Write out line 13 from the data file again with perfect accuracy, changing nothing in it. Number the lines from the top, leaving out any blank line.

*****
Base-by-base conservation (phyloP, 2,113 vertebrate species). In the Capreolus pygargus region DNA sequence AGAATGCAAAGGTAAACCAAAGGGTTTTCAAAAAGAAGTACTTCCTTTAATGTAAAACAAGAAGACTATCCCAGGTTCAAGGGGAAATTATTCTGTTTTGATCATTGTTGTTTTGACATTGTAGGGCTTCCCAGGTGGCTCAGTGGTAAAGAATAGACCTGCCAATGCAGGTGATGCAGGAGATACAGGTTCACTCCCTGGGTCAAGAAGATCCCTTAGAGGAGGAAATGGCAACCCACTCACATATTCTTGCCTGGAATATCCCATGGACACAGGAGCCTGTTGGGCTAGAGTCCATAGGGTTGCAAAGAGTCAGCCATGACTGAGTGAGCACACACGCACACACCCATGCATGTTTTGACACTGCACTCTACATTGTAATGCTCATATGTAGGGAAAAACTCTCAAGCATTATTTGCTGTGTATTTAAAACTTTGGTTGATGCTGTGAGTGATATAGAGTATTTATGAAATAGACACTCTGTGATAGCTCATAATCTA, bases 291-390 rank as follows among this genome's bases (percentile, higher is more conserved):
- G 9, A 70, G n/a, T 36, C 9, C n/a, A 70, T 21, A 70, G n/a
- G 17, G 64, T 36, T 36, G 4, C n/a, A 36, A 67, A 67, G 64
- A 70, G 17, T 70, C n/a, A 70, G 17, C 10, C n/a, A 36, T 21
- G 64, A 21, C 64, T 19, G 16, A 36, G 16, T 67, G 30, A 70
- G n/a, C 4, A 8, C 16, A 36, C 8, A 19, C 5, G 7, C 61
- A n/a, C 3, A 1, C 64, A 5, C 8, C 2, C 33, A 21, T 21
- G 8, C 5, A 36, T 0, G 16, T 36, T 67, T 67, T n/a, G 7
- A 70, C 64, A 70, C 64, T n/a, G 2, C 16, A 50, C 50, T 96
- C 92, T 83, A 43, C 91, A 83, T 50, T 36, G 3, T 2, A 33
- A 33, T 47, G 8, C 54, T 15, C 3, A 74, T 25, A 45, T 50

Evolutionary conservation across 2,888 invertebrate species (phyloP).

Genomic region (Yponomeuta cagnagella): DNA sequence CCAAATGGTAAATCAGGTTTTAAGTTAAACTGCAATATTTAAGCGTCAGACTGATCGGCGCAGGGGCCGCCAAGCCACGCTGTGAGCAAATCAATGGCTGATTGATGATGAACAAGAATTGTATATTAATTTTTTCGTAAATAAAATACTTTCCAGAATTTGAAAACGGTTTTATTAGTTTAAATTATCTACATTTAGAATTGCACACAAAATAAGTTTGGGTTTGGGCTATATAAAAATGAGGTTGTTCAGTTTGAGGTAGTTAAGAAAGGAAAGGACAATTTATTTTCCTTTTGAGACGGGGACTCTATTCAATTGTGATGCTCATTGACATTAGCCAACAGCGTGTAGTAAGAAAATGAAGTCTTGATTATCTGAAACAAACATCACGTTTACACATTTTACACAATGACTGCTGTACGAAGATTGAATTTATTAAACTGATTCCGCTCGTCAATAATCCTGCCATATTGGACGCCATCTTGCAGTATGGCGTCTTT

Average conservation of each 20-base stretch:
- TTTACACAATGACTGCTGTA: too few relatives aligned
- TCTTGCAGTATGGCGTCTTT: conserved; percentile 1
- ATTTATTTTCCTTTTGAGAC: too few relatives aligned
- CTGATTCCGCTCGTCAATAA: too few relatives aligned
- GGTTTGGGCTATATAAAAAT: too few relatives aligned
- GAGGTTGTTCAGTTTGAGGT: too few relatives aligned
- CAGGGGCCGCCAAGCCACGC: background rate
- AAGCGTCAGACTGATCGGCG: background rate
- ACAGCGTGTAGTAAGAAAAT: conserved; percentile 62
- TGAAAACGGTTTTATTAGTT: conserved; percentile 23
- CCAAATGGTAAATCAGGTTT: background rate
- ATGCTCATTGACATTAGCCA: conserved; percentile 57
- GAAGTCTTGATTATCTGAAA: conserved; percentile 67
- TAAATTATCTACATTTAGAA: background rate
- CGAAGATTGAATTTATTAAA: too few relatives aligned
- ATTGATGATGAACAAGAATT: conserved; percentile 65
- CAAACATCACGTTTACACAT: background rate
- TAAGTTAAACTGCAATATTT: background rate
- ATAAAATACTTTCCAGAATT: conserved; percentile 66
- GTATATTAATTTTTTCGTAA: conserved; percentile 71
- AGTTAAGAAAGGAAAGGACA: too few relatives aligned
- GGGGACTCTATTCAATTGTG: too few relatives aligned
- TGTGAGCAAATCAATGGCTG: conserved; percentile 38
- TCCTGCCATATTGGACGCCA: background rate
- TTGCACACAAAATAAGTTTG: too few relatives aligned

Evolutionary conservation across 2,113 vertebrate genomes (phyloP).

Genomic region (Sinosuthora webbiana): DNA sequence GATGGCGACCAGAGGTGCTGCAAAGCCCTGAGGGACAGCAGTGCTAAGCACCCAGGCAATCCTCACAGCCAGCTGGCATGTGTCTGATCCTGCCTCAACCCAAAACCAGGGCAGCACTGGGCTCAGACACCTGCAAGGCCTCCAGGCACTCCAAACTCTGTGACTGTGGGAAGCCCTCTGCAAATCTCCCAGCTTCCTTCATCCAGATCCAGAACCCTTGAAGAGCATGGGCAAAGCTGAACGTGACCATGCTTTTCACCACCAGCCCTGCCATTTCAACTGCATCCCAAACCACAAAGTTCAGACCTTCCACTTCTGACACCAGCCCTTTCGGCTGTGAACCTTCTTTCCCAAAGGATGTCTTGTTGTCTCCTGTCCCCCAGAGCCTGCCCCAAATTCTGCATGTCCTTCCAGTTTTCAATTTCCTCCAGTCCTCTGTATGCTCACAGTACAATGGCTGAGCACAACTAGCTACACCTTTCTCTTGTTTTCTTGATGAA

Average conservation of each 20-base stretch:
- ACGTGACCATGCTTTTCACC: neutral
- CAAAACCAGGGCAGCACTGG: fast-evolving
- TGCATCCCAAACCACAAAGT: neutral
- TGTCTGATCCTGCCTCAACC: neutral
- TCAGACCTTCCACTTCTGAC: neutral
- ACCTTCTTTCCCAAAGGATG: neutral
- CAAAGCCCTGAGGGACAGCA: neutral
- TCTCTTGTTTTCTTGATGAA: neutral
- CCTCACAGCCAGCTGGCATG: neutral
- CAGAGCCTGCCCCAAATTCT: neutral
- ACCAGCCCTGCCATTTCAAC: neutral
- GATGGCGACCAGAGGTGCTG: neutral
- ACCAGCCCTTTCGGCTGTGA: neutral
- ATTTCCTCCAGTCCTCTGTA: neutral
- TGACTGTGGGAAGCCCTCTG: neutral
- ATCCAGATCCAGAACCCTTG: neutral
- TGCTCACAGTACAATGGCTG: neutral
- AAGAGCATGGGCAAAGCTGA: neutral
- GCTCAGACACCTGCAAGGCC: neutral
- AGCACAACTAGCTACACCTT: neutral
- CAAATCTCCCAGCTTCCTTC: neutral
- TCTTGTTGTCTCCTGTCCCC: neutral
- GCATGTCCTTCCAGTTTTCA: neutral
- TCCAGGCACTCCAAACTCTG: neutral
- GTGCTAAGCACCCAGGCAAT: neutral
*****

Genomic region (Yponomeuta cagnagella): DNA sequence CCAAATGGTAAATCAGGTTTTAAGTTAAACTGCAATATTTAAGCGTCAGACTGATCGGCGCAGGGGCCGCCAAGCCACGCTGTGAGCAAATCAATGGCTGATTGATGATGAACAAGAATTGTATATTAATTTTTTCGTAAATAAAATACTTTCCAGAATTTGAAAACGGTTTTATTAGTTTAAATTATCTACATTTAGAATTGCACACAAAATAAGTTTGGGTTTGGGCTATATAAAAATGAGGTTGTTCAGTTTGAGGTAGTTAAGAAAGGAAAGGACAATTTATTTTCCTTTTGAGACGGGGACTCTATTCAATTGTGATGCTCATTGACATTAGCCAACAGCGTGTAGTAAGAAAATGAAGTCTTGATTATCTGAAACAAACATCACGTTTACACATTTTACACAATGACTGCTGTACGAAGATTGAATTTATTAAACTGATTCCGCTCGTCAATAATCCTGCCATATTGGACGCCATCTTGCAGTATGGCGTCTTT